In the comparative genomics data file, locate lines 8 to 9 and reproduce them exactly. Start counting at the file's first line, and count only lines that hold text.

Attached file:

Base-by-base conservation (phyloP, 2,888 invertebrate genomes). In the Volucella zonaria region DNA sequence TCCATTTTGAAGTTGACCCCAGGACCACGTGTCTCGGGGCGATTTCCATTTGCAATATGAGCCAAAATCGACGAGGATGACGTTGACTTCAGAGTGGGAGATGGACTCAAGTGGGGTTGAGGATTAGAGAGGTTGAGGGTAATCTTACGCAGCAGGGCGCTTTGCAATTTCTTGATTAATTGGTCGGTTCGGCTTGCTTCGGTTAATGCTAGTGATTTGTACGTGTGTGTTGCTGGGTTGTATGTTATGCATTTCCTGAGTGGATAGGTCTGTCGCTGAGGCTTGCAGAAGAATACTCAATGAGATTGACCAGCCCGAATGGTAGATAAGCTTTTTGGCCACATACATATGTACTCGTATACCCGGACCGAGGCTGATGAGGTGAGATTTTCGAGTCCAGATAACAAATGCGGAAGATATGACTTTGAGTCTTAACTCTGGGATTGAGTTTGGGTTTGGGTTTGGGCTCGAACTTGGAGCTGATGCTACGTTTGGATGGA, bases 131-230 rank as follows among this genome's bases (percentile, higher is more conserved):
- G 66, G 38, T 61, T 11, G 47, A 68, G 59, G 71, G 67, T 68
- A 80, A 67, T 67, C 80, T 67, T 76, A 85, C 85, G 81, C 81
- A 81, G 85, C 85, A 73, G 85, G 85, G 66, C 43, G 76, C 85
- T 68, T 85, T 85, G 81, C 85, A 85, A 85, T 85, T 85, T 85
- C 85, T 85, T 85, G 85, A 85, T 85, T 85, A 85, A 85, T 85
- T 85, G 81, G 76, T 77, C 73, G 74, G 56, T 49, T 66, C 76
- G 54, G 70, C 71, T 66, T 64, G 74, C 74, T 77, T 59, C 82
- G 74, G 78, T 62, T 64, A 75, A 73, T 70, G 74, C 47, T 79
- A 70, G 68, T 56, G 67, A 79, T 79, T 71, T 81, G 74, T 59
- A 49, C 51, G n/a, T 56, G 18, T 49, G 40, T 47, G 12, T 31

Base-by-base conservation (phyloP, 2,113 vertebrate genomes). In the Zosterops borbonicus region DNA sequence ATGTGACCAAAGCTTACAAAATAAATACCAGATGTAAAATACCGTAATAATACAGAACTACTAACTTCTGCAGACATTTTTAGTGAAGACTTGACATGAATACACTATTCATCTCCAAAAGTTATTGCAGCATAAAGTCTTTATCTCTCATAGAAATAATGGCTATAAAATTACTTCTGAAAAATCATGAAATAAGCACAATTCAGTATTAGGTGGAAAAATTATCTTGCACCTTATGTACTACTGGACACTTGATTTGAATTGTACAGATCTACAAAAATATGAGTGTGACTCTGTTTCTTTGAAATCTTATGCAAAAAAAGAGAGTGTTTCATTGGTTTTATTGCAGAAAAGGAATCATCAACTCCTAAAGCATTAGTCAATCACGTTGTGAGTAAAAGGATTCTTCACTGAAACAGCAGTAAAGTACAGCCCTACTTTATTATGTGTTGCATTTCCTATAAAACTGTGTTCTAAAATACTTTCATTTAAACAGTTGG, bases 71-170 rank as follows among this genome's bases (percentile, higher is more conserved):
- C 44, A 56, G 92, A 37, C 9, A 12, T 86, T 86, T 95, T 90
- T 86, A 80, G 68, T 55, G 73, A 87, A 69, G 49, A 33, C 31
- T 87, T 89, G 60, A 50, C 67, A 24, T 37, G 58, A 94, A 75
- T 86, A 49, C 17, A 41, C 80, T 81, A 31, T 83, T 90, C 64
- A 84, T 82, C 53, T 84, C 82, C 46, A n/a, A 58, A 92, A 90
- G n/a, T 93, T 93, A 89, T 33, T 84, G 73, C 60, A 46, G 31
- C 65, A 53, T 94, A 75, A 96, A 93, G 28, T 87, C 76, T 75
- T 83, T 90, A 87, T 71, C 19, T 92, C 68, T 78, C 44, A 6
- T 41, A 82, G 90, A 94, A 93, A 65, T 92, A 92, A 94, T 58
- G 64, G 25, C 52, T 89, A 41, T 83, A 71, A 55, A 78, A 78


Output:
- G 54, G 70, C 71, T 66, T 64, G 74, C 74, T 77, T 59, C 82
- G 74, G 78, T 62, T 64, A 75, A 73, T 70, G 74, C 47, T 79